Hal Sparks: “Queer As Folk”

By Jae-Ha Kim
Chicago Sun-Times
December 17, 2000

Q. Is your new series “Queer as Folk” the gay version of “Sex and the City” and — if so — are you the Sarah Jessica Parker character, only with better hair?
A. That’s not a bad comparison. I narrate the show and it’s a very sexually oriented series. And I do start the show saying, “It’s all about sex.” But it’s also very relationship driven. We deal with a lot of other issues besides sex. I guess what I’m trying to say is that we’re not just a gay show. I think it’d be funny if we were a gay version of the “Sopranos.” We bring a guy in who thinks he’s going to get a makeover and instead, we whack him!

Q. Hal, are you queer as folk?
A. No, I’m straight.

Q. Do you find it ironic that the series is based on a show that hails from England, since Americans tend to view most British men as sort of fey anyhow?
A. I guess. I think that view is mostly because [English men] can read and know how to tie a bow tie. They do like to wear the occasional dress.

Q. Who’s a better kisser — men or women?
A. Well, I’ve only kissed men on TV and kissing on camera is different from kissing in a romantic situation. I can empathize with women now, though, because kissing a guy can hurt! There’s all that stubble to deal with. I remember kissing one girl who would open her mouth like she was at the dentist’s, and then she’d make circles with her tongue like she was trimming hedges. What does this have to do with feeling good? I was like, “What the hell happened to you?” From a guy-girl point of view, I can’t really explain it. Most of my concentration when I’m kissing a guy is making it look right. But I’m sure that what I go through is the same for a gay male actor who has to kiss a female actress. I think focus and literally communicating with your tongue are the main things.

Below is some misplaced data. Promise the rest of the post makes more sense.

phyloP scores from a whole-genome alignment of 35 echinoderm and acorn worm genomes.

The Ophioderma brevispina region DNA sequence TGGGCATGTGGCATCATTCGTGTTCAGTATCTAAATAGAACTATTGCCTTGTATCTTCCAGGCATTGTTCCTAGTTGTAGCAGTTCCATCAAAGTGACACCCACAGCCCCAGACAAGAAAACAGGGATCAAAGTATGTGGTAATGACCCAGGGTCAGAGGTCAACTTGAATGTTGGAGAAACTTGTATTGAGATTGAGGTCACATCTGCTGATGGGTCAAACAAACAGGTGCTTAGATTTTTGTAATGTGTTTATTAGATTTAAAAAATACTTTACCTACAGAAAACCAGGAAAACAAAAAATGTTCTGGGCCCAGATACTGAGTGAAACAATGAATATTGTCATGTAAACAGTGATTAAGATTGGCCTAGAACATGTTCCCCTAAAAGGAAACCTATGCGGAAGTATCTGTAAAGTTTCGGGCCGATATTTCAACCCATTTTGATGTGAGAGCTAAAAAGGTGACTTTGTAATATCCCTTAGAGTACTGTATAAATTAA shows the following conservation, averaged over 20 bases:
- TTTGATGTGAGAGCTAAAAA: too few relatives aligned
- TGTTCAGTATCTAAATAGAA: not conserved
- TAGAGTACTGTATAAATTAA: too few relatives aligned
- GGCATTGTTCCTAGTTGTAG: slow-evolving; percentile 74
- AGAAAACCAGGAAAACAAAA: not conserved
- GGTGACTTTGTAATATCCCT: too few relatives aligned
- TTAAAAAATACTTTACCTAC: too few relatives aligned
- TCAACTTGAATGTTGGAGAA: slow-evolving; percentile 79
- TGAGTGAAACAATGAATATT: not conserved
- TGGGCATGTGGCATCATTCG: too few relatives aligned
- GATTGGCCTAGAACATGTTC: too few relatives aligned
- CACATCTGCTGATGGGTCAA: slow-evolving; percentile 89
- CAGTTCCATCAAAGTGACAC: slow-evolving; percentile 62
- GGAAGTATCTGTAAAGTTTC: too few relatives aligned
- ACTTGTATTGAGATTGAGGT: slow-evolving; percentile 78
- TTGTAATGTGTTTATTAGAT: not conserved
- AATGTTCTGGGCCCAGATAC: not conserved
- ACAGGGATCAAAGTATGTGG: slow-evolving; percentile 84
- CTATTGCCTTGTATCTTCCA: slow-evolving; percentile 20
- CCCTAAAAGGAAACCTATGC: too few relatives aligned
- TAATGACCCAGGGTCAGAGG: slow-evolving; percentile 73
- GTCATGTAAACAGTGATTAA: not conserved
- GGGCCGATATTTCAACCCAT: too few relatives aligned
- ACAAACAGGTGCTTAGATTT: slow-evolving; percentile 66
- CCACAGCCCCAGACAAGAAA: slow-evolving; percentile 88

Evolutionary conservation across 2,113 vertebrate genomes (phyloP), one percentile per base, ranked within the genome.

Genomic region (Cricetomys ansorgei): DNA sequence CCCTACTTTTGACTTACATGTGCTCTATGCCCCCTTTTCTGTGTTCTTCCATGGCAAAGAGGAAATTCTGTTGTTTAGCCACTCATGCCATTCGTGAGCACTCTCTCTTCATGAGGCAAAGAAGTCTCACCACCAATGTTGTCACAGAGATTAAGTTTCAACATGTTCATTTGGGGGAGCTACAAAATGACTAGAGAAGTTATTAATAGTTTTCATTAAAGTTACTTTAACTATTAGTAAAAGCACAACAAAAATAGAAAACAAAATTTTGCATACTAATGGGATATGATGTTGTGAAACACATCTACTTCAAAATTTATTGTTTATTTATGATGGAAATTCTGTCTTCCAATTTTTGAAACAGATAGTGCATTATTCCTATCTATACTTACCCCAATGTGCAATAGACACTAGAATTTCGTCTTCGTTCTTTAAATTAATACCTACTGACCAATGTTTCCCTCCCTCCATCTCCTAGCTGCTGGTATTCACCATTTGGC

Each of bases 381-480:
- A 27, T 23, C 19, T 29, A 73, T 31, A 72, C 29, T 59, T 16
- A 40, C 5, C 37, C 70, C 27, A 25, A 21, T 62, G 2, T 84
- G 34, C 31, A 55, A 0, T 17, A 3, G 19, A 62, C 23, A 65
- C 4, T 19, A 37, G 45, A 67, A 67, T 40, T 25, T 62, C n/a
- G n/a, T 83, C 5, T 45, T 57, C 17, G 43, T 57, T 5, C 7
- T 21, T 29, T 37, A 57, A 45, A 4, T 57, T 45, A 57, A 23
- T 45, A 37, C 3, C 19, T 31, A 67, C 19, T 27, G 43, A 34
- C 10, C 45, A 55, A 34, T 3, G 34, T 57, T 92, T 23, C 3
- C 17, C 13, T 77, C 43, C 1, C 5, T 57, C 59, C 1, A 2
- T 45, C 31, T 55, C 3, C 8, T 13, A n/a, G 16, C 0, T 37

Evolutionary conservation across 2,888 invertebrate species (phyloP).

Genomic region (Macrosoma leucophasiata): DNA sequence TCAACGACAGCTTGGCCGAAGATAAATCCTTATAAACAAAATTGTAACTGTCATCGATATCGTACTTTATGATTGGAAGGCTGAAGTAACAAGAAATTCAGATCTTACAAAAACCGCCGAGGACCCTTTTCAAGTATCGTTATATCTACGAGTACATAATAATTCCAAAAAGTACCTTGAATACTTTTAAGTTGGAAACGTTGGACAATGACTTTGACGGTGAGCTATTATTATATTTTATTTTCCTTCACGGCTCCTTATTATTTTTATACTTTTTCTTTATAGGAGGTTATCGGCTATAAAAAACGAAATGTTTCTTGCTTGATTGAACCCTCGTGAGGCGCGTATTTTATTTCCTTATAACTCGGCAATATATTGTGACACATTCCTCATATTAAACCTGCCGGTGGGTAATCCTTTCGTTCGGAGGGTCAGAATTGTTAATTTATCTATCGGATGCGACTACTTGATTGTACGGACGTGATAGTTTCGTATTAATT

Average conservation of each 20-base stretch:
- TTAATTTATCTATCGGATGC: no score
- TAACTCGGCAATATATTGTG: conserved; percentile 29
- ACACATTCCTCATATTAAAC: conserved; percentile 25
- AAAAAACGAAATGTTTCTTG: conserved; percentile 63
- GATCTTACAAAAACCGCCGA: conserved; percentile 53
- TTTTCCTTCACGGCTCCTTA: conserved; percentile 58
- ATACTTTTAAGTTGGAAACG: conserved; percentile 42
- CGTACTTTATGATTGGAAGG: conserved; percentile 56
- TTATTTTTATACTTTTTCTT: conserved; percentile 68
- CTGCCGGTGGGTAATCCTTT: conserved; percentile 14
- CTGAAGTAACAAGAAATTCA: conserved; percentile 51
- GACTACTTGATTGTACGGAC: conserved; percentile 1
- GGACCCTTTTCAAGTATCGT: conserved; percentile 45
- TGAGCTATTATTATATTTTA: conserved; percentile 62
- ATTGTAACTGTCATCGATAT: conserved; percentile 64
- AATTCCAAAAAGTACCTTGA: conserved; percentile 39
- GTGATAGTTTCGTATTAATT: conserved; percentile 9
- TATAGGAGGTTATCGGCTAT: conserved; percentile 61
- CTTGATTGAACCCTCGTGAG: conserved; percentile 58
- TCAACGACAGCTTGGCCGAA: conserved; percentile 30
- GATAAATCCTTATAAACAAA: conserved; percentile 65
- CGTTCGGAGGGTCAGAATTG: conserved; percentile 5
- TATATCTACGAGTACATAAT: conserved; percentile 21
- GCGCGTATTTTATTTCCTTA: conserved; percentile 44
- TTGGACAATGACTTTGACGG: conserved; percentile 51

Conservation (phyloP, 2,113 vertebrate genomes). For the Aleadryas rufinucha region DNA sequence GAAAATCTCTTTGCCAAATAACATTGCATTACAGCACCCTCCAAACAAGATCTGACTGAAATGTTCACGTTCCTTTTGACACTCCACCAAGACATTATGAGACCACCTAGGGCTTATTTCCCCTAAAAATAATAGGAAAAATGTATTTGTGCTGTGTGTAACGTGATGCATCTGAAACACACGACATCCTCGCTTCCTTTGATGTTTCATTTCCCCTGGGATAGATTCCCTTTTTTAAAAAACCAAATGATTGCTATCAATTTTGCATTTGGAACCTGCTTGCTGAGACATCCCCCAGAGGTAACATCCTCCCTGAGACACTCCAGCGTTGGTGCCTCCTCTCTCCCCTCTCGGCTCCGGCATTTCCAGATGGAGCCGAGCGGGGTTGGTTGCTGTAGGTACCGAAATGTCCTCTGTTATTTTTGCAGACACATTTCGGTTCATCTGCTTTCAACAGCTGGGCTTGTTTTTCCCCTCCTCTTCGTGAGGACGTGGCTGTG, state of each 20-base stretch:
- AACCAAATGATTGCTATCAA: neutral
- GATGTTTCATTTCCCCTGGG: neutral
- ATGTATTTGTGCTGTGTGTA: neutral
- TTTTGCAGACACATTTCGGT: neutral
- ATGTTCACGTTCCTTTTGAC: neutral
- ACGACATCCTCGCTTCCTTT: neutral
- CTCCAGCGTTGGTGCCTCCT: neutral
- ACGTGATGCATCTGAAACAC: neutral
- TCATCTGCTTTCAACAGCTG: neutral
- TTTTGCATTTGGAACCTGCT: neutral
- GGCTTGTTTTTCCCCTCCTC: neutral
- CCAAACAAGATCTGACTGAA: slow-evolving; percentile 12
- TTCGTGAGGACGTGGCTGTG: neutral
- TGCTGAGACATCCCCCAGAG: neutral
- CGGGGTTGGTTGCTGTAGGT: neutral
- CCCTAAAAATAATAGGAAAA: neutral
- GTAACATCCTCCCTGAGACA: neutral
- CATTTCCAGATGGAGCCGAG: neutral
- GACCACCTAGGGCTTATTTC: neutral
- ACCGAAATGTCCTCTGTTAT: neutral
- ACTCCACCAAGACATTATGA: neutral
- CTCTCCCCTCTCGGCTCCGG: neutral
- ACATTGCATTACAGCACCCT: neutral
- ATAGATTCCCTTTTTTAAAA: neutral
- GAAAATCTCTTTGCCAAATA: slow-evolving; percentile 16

Q. Tongue?
A. Yes, we’re out of the seventh grade now. It’s OK. It’s all about connecting with the other person, whomever he or she may be. You never kiss the same way with a different person.

Q. Are you totally naked in the love scenes you shoot?
A. Well we do wear modesty patches during the love scenes. It’s scratchy and uncomfortable, but it’s a matter of common decency. I know that Sharon Stone didn’t wear one [in “Basic Instinct”], but the female body just looks nicer than ours. There are sections of a man’s body that are better felt than seen.

Q. Do women find you more attractive now as an actor than when you were working as a stand-up comic?
A. Every girl says she likes a guy with a sense of humor. But what she really means is she wants a cute guy who isn’t too dull.

Q. What’s your role in the film “Dude, Where’s My Car?”
A. I play a cult leader who wears a bubble wrap jump suit. It’s a teen comedy and it’s surreal and silly. It’s a modern piece that’s a depiction of youth in a car-less society. Two stoners get so wasted one night and realize that their car is gone and they have to figure out where it is.

Q. Did your parents cry when you moved to Los Angeles from Winnetka right after graduating from New Trier High School?
A. Yes. I don’t think they’ve stopped, actually.

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